For older city residents, some D.C. government programs positively purr. Fueled with money and attention, they provide thousands of seniors with some of the most comprehensive services in the nation, feeding them, entertaining them, helping them get where they need to go.

Yet for thousands of other seniors -- many in desperate need of help -- the engine of government sputters, making them wait for housing, home-care support or home-delivered meals.

This is the paradox the next mayor will inherit and senior citizens will continue to live with: City programs for the aging are both a showcase and a case of not enough program to meet the need.

Interviews, site visits and a review of city records during the past three months have revealed these problem areas in the delivery of services to the District's older residents:

Services reach only one of four senior citizens.

The D.C. Office on Aging estimates that its network served about 26 percent of city residents 60 and older last year. A person need receive only one service, such as one meal during the year, to be counted in that total, though many receive several services throughout the year.

Participation in some programs has dropped sharply.

The city serves lunches to 4,350 senior citizens each weekday at its free meals centers. But in 1988, it served 5,400 seniors.

That 19 percent decline reflects a national trend, which some attribute to an unwillingness by younger senior citizens to join older, more frail elderly who rely on group meals. But in the District, there may also be a link to increased street violence. Seniors living in high-crime areas are afraid to leave home and risk getting hurt en route to a group meal. Nursing home care is deficient.

The Washington Center for Aging Services, a service of the Office on Aging, and D.C. Village, operated by the city's Department of Human Services, are the worst nursing homes in the region, based on the number of deficiencies in recent inspections by the federal Health Care Financing Administration.

In its latest annual report, the federal agency said the Washington Center had 32 deficiencies, second only to D.C. Village, which had 39. The report said both nursing homes failed to follow infection control procedures or administer drugs as doctors ordered. Meals are unavailable for many homebound senior citizens.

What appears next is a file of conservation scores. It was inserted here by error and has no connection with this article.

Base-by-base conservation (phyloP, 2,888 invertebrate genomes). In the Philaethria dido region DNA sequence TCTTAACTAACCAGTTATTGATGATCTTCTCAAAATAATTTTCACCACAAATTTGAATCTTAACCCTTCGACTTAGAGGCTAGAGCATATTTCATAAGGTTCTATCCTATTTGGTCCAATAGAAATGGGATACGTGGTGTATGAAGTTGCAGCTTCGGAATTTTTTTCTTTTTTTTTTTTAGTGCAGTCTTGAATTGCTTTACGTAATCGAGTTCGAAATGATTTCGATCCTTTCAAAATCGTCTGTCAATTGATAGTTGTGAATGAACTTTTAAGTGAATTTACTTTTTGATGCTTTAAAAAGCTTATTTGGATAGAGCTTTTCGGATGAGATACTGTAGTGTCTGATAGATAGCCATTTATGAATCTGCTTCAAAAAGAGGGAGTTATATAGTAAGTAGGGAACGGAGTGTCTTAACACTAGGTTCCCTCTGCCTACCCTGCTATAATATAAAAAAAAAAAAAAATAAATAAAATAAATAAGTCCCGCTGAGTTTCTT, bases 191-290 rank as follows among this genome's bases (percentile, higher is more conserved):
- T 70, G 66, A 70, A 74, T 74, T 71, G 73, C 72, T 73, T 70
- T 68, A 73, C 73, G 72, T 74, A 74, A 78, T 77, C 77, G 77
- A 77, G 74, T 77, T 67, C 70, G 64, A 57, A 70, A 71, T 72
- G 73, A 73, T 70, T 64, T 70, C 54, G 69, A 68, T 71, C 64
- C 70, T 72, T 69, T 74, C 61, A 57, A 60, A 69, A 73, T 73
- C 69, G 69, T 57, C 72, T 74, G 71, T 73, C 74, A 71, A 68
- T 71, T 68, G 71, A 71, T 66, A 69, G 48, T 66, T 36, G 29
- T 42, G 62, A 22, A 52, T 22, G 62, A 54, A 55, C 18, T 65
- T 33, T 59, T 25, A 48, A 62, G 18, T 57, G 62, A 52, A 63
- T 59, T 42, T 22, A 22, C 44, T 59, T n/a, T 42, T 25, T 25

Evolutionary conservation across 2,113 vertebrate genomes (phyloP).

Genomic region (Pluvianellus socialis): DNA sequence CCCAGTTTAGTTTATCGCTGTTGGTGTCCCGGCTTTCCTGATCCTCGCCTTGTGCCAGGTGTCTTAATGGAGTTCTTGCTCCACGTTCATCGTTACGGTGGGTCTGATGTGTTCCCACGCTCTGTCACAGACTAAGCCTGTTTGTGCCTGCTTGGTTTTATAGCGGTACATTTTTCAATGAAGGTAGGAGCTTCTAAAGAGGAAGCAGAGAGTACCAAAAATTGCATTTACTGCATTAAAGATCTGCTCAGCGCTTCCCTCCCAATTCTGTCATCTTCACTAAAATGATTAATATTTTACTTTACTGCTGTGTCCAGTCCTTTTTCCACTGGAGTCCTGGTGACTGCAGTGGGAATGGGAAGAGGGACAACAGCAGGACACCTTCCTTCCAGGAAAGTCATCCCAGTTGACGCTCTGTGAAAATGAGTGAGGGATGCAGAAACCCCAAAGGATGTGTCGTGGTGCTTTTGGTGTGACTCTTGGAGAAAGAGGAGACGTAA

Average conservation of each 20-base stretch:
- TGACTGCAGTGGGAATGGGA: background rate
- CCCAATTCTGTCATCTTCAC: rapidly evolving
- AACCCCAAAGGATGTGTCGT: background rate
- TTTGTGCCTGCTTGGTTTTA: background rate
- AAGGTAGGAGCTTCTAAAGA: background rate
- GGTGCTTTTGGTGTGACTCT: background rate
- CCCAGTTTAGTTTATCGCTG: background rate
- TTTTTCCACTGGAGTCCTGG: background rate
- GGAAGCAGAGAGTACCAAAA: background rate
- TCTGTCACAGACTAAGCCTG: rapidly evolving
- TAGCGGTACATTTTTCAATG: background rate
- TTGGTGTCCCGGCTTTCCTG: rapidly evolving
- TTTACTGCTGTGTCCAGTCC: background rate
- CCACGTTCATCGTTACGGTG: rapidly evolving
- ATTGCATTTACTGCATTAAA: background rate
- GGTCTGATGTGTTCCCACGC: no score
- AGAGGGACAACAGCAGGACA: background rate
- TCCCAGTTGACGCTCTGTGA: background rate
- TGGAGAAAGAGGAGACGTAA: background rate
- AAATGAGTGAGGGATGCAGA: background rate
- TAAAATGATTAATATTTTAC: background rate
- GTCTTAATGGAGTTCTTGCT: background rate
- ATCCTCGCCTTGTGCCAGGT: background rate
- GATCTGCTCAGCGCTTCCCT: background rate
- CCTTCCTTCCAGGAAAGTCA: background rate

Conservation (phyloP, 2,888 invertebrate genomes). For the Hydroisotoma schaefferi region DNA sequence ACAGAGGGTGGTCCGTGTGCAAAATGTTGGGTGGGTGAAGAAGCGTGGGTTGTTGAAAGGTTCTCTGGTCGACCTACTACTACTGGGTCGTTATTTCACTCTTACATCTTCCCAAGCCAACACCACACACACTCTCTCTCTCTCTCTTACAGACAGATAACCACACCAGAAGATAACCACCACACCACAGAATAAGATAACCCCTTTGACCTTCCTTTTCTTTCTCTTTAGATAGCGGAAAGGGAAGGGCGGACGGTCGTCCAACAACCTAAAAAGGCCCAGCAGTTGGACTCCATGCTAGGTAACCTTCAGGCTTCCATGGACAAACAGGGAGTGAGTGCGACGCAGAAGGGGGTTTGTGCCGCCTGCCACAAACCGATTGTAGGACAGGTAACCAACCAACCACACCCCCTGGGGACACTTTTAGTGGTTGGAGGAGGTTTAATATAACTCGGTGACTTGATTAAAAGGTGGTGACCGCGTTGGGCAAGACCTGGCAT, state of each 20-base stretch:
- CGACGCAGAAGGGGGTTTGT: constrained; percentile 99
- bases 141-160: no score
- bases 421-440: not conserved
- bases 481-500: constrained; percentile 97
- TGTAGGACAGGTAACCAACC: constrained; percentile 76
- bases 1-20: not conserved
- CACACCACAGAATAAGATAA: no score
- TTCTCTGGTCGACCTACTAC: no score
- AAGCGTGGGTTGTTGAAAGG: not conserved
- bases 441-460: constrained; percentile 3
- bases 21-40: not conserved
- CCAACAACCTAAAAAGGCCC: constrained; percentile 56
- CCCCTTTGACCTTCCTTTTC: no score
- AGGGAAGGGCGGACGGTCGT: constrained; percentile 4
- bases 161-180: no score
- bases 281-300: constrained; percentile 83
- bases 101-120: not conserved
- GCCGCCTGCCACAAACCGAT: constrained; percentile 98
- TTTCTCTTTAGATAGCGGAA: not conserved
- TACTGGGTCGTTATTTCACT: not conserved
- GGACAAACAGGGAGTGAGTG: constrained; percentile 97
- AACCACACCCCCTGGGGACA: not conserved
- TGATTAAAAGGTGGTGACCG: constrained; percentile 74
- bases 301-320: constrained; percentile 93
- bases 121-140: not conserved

More than 100 homebound elderly are on the waiting list for home-delivered meals, but they cannot be served until funding increases. Transportation services for senior citizens are inadequate.

The Washington Elderly and Handicapped Transportation Service, financed by the Office on Aging, operates 40 buses and vans to help low-income seniors keep medical and business appointments but has no escort service to help the riders get from home to van. Lengthy waiting lists of senior citizens have built up for city-sponsored home health care services and affordable housing.

Local agencies serving senior citizens say the shortage of home health care workers reached a crisis last year when 300 people were on the waiting list for home care services. After the city raised the pay for home care employees, the pool of workers increased and the waiting list dropped to less than 25. But agency officials expect the waiting list to go back up because of the growing number of frail elderly.

The waiting list of seniors in need of safe, affordable housing is longer and in some ways more pressing. While the mayor says that "our waiting list over at Public and Assisted Housing is zero," that department says there are about 510 senior citizens on the list for subsidized housing. Spokesman Oliver Cromwell said the waiting time is about six months.

Social workers say that many senior citizens actually wait much longer for subsidized housing. Meanwhile, they say, some seniors are prisoners in their own homes, fearful of stepping into the crime-infested streets and unable to move to safer quarters because of the housing crunch.

"When we call {the city Department of} Housing, they say they will place the senior sometime soon," said Myrtle Yearwood, the senior program coordinator for Barney Neighborhood House, an agency that provides senior services in Wards 1 and 4. "But it has been nearly a year since someone from our service area was placed, and we have 115 senior citizens waiting."

The wait is expected to diminish, but not disappear, once the 215-unit Greenleaf housing project for seniors opens later this summer.

While the city has been unable to fill such gaps, the D.C. Office on Aging has served as an advocate for older residents, as well as a sponsor of services for them, and has helped Mayor Marion Barry maintain close ties to city seniors who view him -- correctly -- as an important benefactor.

Today, with a pocketbook of more than $18 million, including nearly $14 million in city money and about $4.4 million in federal funds, the D.C. Office on Aging oversees a 42-agency network of 89 group meal sites, 16 senior centers, specialized programs such as adult day care and a calendar full of special events.

E. Veronica Pace, director of the Office on Aging, said 95 percent of those receiving services from her office are low-income. "We are committed to enhancing the quality of life of older District residents," she said.

And D.C. residents generally appreciate the city's effort to provide services for seniors.

In a poll conducted in May by The Washington Post, 37 percent of the respondents who said they knew something about the services provided for senior citizens rated the city programs as excellent or good and 14 percent rated them as not-so-good or poor.

Those who had actual experience with such services rated them even higher: Seventy percent said good or excellent.

Mary P. Gamble, an 80-year-old widow, can spend much of her day courtesy of the D.C. government.